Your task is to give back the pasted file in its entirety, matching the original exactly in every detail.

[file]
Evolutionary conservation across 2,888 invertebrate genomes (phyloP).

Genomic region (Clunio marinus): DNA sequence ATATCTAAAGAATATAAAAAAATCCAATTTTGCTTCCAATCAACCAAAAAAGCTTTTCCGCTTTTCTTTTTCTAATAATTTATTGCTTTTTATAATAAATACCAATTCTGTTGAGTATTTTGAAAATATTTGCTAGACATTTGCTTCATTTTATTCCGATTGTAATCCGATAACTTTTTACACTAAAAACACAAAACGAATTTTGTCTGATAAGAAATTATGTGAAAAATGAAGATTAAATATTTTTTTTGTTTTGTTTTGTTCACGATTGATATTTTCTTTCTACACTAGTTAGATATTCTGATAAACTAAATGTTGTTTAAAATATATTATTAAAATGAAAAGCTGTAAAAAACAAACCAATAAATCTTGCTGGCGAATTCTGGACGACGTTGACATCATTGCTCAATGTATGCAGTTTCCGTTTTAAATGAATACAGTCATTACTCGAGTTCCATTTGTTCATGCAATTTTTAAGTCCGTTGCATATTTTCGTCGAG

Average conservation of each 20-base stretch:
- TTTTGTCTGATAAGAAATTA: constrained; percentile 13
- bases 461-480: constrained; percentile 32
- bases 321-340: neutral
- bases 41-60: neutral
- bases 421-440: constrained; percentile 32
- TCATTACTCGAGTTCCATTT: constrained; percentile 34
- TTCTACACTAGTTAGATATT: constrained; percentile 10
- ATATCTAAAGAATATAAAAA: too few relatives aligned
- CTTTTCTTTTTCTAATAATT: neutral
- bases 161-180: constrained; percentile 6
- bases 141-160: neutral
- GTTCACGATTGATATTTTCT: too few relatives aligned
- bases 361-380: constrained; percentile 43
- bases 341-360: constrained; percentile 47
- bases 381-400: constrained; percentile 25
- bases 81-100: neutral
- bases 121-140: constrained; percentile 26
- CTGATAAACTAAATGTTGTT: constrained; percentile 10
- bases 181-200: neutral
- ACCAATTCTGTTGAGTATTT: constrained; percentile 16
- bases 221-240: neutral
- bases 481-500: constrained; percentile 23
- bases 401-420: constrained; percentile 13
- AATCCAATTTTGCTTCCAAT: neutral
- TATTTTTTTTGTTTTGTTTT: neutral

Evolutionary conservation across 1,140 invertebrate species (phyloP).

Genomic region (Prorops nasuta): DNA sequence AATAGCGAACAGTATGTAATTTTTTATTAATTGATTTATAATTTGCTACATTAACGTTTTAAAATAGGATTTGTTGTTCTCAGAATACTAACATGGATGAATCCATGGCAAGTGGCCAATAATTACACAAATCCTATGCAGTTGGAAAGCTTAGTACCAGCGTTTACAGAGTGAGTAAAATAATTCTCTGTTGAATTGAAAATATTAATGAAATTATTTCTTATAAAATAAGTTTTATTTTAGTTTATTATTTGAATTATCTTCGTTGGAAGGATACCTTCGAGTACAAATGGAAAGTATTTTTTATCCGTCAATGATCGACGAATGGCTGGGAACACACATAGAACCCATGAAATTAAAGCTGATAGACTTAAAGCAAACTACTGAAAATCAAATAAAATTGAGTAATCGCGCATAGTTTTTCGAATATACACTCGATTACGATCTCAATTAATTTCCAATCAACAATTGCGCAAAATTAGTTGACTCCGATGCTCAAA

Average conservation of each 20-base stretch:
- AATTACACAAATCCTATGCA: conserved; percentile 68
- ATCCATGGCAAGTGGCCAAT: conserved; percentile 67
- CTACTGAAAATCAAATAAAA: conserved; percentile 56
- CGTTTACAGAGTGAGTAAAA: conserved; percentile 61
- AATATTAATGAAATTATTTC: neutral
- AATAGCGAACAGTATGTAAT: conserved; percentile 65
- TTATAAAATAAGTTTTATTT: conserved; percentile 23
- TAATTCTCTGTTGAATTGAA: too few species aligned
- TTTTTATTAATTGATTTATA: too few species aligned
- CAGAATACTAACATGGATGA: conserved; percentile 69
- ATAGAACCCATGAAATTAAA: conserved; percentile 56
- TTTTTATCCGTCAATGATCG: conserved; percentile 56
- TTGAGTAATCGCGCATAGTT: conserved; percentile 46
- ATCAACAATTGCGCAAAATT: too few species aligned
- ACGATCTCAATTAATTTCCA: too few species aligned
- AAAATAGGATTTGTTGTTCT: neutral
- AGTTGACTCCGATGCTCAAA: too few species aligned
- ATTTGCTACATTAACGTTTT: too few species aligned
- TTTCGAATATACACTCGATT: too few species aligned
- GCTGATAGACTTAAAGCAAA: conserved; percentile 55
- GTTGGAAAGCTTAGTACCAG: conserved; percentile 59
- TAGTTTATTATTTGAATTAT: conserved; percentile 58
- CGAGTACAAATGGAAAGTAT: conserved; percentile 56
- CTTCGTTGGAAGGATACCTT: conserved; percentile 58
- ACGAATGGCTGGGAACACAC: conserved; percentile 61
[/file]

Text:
Evolutionary conservation across 2,888 invertebrate genomes (phyloP).

Genomic region (Clunio marinus): DNA sequence ATATCTAAAGAATATAAAAAAATCCAATTTTGCTTCCAATCAACCAAAAAAGCTTTTCCGCTTTTCTTTTTCTAATAATTTATTGCTTTTTATAATAAATACCAATTCTGTTGAGTATTTTGAAAATATTTGCTAGACATTTGCTTCATTTTATTCCGATTGTAATCCGATAACTTTTTACACTAAAAACACAAAACGAATTTTGTCTGATAAGAAATTATGTGAAAAATGAAGATTAAATATTTTTTTTGTTTTGTTTTGTTCACGATTGATATTTTCTTTCTACACTAGTTAGATATTCTGATAAACTAAATGTTGTTTAAAATATATTATTAAAATGAAAAGCTGTAAAAAACAAACCAATAAATCTTGCTGGCGAATTCTGGACGACGTTGACATCATTGCTCAATGTATGCAGTTTCCGTTTTAAATGAATACAGTCATTACTCGAGTTCCATTTGTTCATGCAATTTTTAAGTCCGTTGCATATTTTCGTCGAG

Average conservation of each 20-base stretch:
- TTTTGTCTGATAAGAAATTA: constrained; percentile 13
- bases 461-480: constrained; percentile 32
- bases 321-340: neutral
- bases 41-60: neutral
- bases 421-440: constrained; percentile 32
- TCATTACTCGAGTTCCATTT: constrained; percentile 34
- TTCTACACTAGTTAGATATT: constrained; percentile 10
- ATATCTAAAGAATATAAAAA: too few relatives aligned
- CTTTTCTTTTTCTAATAATT: neutral
- bases 161-180: constrained; percentile 6
- bases 141-160: neutral
- GTTCACGATTGATATTTTCT: too few relatives aligned
- bases 361-380: constrained; percentile 43
- bases 341-360: constrained; percentile 47
- bases 381-400: constrained; percentile 25
- bases 81-100: neutral
- bases 121-140: constrained; percentile 26
- CTGATAAACTAAATGTTGTT: constrained; percentile 10
- bases 181-200: neutral
- ACCAATTCTGTTGAGTATTT: constrained; percentile 16
- bases 221-240: neutral
- bases 481-500: constrained; percentile 23
- bases 401-420: constrained; percentile 13
- AATCCAATTTTGCTTCCAAT: neutral
- TATTTTTTTTGTTTTGTTTT: neutral

Evolutionary conservation across 1,140 invertebrate species (phyloP).

Genomic region (Prorops nasuta): DNA sequence AATAGCGAACAGTATGTAATTTTTTATTAATTGATTTATAATTTGCTACATTAACGTTTTAAAATAGGATTTGTTGTTCTCAGAATACTAACATGGATGAATCCATGGCAAGTGGCCAATAATTACACAAATCCTATGCAGTTGGAAAGCTTAGTACCAGCGTTTACAGAGTGAGTAAAATAATTCTCTGTTGAATTGAAAATATTAATGAAATTATTTCTTATAAAATAAGTTTTATTTTAGTTTATTATTTGAATTATCTTCGTTGGAAGGATACCTTCGAGTACAAATGGAAAGTATTTTTTATCCGTCAATGATCGACGAATGGCTGGGAACACACATAGAACCCATGAAATTAAAGCTGATAGACTTAAAGCAAACTACTGAAAATCAAATAAAATTGAGTAATCGCGCATAGTTTTTCGAATATACACTCGATTACGATCTCAATTAATTTCCAATCAACAATTGCGCAAAATTAGTTGACTCCGATGCTCAAA

Average conservation of each 20-base stretch:
- AATTACACAAATCCTATGCA: conserved; percentile 68
- ATCCATGGCAAGTGGCCAAT: conserved; percentile 67
- CTACTGAAAATCAAATAAAA: conserved; percentile 56
- CGTTTACAGAGTGAGTAAAA: conserved; percentile 61
- AATATTAATGAAATTATTTC: neutral
- AATAGCGAACAGTATGTAAT: conserved; percentile 65
- TTATAAAATAAGTTTTATTT: conserved; percentile 23
- TAATTCTCTGTTGAATTGAA: too few species aligned
- TTTTTATTAATTGATTTATA: too few species aligned
- CAGAATACTAACATGGATGA: conserved; percentile 69
- ATAGAACCCATGAAATTAAA: conserved; percentile 56
- TTTTTATCCGTCAATGATCG: conserved; percentile 56
- TTGAGTAATCGCGCATAGTT: conserved; percentile 46
- ATCAACAATTGCGCAAAATT: too few species aligned
- ACGATCTCAATTAATTTCCA: too few species aligned
- AAAATAGGATTTGTTGTTCT: neutral
- AGTTGACTCCGATGCTCAAA: too few species aligned
- ATTTGCTACATTAACGTTTT: too few species aligned
- TTTCGAATATACACTCGATT: too few species aligned
- GCTGATAGACTTAAAGCAAA: conserved; percentile 55
- GTTGGAAAGCTTAGTACCAG: conserved; percentile 59
- TAGTTTATTATTTGAATTAT: conserved; percentile 58
- CGAGTACAAATGGAAAGTAT: conserved; percentile 56
- CTTCGTTGGAAGGATACCTT: conserved; percentile 58
- ACGAATGGCTGGGAACACAC: conserved; percentile 61